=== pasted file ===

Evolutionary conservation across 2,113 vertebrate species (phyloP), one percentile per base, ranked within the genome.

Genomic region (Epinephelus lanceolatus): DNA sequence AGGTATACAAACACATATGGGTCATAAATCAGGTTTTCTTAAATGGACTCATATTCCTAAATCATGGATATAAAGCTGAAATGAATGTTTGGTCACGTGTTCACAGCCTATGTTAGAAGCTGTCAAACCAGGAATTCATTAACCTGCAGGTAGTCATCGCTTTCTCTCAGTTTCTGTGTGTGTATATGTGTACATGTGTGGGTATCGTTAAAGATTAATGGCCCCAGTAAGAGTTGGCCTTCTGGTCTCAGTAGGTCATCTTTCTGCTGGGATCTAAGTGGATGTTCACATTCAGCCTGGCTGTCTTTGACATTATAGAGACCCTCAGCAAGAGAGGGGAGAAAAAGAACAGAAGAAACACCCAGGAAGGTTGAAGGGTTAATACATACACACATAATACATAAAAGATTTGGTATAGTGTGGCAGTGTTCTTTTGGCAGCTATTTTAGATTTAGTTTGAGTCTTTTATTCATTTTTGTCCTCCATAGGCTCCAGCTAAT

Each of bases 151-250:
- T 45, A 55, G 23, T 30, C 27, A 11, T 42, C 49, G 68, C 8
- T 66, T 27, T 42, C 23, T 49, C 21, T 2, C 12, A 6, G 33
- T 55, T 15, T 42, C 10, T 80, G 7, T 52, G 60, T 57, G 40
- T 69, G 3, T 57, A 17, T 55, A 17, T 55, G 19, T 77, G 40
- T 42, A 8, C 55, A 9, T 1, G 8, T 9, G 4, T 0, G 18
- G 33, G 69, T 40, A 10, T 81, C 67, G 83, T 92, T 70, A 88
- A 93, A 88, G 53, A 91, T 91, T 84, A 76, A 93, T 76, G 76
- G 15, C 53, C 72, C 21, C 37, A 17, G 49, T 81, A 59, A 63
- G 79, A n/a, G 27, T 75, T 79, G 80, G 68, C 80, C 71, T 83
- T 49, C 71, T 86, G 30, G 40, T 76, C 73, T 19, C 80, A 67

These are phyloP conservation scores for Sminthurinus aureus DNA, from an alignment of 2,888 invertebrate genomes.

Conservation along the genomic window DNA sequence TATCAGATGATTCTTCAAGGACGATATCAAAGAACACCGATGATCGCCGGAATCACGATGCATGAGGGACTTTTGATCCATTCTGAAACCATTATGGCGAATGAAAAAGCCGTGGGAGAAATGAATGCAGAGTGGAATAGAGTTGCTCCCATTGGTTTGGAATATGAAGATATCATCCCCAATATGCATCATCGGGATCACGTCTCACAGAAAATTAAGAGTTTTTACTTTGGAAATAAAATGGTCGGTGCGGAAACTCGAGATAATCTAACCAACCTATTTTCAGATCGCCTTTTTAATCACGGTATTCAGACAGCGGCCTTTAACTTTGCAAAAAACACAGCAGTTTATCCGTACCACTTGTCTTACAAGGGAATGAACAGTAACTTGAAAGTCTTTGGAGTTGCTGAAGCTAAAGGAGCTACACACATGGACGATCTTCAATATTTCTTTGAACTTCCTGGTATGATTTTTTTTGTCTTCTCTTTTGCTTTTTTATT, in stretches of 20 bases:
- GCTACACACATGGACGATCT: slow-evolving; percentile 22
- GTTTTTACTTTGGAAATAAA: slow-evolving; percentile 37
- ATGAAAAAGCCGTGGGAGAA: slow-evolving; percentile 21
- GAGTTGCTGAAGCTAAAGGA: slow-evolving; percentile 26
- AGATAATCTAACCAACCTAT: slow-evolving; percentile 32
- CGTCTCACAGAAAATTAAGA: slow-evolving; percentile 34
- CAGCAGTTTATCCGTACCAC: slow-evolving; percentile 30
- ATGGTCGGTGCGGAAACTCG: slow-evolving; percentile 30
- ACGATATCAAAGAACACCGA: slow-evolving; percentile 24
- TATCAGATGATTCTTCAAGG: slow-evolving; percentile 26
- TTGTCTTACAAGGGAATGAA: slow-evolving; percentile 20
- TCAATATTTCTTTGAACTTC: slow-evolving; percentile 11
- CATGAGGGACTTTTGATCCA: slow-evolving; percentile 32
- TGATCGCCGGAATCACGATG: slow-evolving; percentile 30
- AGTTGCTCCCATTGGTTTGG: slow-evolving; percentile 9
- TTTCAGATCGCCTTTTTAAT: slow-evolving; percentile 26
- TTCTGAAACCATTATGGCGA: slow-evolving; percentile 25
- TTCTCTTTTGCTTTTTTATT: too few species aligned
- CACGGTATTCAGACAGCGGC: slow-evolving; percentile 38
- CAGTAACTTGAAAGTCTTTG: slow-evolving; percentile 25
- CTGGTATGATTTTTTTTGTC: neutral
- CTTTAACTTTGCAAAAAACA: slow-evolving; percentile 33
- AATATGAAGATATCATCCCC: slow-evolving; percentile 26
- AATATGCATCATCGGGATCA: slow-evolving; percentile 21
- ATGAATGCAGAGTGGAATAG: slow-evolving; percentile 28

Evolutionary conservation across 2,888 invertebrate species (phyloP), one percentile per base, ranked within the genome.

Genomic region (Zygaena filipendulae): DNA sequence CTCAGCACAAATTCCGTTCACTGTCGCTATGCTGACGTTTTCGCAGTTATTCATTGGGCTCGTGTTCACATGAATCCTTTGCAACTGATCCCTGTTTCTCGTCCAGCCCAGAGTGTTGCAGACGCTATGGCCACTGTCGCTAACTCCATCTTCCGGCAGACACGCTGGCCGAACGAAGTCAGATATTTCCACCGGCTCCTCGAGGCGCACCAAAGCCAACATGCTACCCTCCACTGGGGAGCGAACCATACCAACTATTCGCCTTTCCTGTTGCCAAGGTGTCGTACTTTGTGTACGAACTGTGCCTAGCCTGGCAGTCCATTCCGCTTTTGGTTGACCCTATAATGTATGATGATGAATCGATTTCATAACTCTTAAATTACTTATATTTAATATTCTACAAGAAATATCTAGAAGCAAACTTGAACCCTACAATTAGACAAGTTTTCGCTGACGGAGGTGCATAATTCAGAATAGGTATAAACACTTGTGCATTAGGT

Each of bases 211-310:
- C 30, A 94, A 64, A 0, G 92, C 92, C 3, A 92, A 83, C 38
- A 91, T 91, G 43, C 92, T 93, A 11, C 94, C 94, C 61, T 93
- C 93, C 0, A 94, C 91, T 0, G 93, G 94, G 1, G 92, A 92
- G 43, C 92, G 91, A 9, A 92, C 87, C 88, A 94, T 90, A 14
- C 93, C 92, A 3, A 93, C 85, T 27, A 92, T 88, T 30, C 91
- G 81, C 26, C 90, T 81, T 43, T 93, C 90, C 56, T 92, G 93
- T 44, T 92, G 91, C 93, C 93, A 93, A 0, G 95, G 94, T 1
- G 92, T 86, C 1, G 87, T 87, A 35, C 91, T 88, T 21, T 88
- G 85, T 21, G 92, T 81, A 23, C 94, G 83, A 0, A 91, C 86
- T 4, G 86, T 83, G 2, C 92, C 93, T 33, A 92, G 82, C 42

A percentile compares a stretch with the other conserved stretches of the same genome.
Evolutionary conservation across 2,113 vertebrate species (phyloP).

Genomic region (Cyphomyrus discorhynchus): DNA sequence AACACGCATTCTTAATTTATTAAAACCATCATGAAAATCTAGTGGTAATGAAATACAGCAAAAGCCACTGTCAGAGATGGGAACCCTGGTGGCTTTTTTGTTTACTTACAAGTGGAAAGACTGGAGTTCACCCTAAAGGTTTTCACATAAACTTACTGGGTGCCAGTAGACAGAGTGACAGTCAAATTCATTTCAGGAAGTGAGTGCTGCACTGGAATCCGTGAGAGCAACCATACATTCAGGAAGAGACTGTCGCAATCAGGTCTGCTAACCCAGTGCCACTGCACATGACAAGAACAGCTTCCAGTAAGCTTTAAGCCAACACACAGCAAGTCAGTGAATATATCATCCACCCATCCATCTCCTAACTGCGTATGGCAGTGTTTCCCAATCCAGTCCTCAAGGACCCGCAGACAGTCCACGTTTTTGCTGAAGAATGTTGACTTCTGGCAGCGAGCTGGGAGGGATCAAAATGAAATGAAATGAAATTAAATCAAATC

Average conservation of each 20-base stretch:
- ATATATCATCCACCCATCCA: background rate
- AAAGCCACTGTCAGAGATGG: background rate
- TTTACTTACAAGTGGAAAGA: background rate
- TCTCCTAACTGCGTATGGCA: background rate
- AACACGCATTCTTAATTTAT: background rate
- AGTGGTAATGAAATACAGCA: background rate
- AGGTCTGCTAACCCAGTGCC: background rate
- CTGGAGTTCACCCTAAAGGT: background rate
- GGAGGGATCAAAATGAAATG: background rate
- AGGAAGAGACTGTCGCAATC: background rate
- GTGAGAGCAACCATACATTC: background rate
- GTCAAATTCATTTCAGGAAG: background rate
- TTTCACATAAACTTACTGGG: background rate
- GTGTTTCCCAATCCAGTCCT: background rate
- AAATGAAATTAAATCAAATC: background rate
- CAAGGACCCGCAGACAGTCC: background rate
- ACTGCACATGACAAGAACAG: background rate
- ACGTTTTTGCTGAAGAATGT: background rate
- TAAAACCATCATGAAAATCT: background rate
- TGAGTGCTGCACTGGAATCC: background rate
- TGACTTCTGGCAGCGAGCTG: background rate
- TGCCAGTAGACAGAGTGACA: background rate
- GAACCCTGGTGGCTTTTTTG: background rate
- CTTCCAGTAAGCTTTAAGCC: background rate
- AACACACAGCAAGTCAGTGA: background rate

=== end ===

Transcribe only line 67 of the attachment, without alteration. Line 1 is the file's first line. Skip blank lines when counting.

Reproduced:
- AGGAAGAGACTGTCGCAATC: background rate